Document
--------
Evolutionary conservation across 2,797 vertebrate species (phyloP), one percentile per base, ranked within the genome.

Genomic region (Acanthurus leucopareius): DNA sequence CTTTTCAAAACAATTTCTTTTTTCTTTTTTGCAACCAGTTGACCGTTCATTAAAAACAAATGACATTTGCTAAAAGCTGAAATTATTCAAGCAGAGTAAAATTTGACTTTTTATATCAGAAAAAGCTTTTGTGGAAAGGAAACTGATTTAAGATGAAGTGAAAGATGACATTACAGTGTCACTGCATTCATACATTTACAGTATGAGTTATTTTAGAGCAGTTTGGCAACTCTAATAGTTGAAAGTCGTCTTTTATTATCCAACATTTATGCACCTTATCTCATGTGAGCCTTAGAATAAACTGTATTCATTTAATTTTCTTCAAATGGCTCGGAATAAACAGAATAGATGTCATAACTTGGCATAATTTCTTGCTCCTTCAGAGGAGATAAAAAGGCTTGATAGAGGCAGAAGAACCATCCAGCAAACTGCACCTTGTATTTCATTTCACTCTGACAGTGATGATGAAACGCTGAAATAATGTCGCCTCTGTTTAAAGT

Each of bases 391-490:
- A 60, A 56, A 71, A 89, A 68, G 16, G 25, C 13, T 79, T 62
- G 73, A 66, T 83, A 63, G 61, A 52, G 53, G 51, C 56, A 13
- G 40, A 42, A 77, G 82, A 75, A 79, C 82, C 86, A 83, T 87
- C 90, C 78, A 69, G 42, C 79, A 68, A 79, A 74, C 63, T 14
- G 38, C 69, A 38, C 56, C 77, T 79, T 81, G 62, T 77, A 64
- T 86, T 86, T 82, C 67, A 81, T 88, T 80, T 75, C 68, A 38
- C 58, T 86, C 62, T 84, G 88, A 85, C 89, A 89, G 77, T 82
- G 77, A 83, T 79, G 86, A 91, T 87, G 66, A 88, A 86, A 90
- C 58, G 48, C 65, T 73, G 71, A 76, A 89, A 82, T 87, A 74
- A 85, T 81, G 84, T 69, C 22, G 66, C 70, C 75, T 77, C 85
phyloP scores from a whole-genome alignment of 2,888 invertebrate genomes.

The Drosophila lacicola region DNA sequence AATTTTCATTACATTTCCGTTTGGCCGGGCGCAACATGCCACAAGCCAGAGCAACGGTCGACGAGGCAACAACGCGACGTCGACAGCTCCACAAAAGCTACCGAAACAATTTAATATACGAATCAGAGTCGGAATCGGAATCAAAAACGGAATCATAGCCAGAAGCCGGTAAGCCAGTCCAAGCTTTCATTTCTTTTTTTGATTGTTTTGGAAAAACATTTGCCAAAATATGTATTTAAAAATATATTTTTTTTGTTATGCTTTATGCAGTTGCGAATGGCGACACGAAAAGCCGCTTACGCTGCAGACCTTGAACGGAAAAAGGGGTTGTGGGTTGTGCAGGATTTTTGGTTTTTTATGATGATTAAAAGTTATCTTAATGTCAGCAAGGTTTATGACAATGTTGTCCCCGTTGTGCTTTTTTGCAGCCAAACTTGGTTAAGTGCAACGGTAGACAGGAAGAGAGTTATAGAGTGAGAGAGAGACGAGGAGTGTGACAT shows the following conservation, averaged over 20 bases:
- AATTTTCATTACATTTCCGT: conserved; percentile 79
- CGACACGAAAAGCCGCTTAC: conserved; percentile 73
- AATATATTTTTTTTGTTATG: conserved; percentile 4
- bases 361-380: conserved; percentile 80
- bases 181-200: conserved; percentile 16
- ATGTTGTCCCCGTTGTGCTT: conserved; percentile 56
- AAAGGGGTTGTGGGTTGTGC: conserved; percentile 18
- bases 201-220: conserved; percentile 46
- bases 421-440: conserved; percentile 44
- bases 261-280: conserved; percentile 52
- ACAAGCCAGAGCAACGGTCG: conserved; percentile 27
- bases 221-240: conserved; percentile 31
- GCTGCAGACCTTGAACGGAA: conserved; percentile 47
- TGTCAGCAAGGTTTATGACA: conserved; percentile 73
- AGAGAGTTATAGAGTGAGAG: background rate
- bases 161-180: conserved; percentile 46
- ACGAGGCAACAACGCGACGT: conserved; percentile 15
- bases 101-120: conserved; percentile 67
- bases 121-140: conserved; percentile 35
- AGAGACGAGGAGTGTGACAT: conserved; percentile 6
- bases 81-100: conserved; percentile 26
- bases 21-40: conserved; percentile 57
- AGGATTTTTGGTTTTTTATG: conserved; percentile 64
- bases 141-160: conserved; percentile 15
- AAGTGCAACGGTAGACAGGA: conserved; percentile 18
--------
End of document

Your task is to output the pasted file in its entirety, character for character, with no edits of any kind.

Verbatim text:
Evolutionary conservation across 2,797 vertebrate species (phyloP), one percentile per base, ranked within the genome.

Genomic region (Acanthurus leucopareius): DNA sequence CTTTTCAAAACAATTTCTTTTTTCTTTTTTGCAACCAGTTGACCGTTCATTAAAAACAAATGACATTTGCTAAAAGCTGAAATTATTCAAGCAGAGTAAAATTTGACTTTTTATATCAGAAAAAGCTTTTGTGGAAAGGAAACTGATTTAAGATGAAGTGAAAGATGACATTACAGTGTCACTGCATTCATACATTTACAGTATGAGTTATTTTAGAGCAGTTTGGCAACTCTAATAGTTGAAAGTCGTCTTTTATTATCCAACATTTATGCACCTTATCTCATGTGAGCCTTAGAATAAACTGTATTCATTTAATTTTCTTCAAATGGCTCGGAATAAACAGAATAGATGTCATAACTTGGCATAATTTCTTGCTCCTTCAGAGGAGATAAAAAGGCTTGATAGAGGCAGAAGAACCATCCAGCAAACTGCACCTTGTATTTCATTTCACTCTGACAGTGATGATGAAACGCTGAAATAATGTCGCCTCTGTTTAAAGT

Each of bases 391-490:
- A 60, A 56, A 71, A 89, A 68, G 16, G 25, C 13, T 79, T 62
- G 73, A 66, T 83, A 63, G 61, A 52, G 53, G 51, C 56, A 13
- G 40, A 42, A 77, G 82, A 75, A 79, C 82, C 86, A 83, T 87
- C 90, C 78, A 69, G 42, C 79, A 68, A 79, A 74, C 63, T 14
- G 38, C 69, A 38, C 56, C 77, T 79, T 81, G 62, T 77, A 64
- T 86, T 86, T 82, C 67, A 81, T 88, T 80, T 75, C 68, A 38
- C 58, T 86, C 62, T 84, G 88, A 85, C 89, A 89, G 77, T 82
- G 77, A 83, T 79, G 86, A 91, T 87, G 66, A 88, A 86, A 90
- C 58, G 48, C 65, T 73, G 71, A 76, A 89, A 82, T 87, A 74
- A 85, T 81, G 84, T 69, C 22, G 66, C 70, C 75, T 77, C 85
phyloP scores from a whole-genome alignment of 2,888 invertebrate genomes.

The Drosophila lacicola region DNA sequence AATTTTCATTACATTTCCGTTTGGCCGGGCGCAACATGCCACAAGCCAGAGCAACGGTCGACGAGGCAACAACGCGACGTCGACAGCTCCACAAAAGCTACCGAAACAATTTAATATACGAATCAGAGTCGGAATCGGAATCAAAAACGGAATCATAGCCAGAAGCCGGTAAGCCAGTCCAAGCTTTCATTTCTTTTTTTGATTGTTTTGGAAAAACATTTGCCAAAATATGTATTTAAAAATATATTTTTTTTGTTATGCTTTATGCAGTTGCGAATGGCGACACGAAAAGCCGCTTACGCTGCAGACCTTGAACGGAAAAAGGGGTTGTGGGTTGTGCAGGATTTTTGGTTTTTTATGATGATTAAAAGTTATCTTAATGTCAGCAAGGTTTATGACAATGTTGTCCCCGTTGTGCTTTTTTGCAGCCAAACTTGGTTAAGTGCAACGGTAGACAGGAAGAGAGTTATAGAGTGAGAGAGAGACGAGGAGTGTGACAT shows the following conservation, averaged over 20 bases:
- AATTTTCATTACATTTCCGT: conserved; percentile 79
- CGACACGAAAAGCCGCTTAC: conserved; percentile 73
- AATATATTTTTTTTGTTATG: conserved; percentile 4
- bases 361-380: conserved; percentile 80
- bases 181-200: conserved; percentile 16
- ATGTTGTCCCCGTTGTGCTT: conserved; percentile 56
- AAAGGGGTTGTGGGTTGTGC: conserved; percentile 18
- bases 201-220: conserved; percentile 46
- bases 421-440: conserved; percentile 44
- bases 261-280: conserved; percentile 52
- ACAAGCCAGAGCAACGGTCG: conserved; percentile 27
- bases 221-240: conserved; percentile 31
- GCTGCAGACCTTGAACGGAA: conserved; percentile 47
- TGTCAGCAAGGTTTATGACA: conserved; percentile 73
- AGAGAGTTATAGAGTGAGAG: background rate
- bases 161-180: conserved; percentile 46
- ACGAGGCAACAACGCGACGT: conserved; percentile 15
- bases 101-120: conserved; percentile 67
- bases 121-140: conserved; percentile 35
- AGAGACGAGGAGTGTGACAT: conserved; percentile 6
- bases 81-100: conserved; percentile 26
- bases 21-40: conserved; percentile 57
- AGGATTTTTGGTTTTTTATG: conserved; percentile 64
- bases 141-160: conserved; percentile 15
- AAGTGCAACGGTAGACAGGA: conserved; percentile 18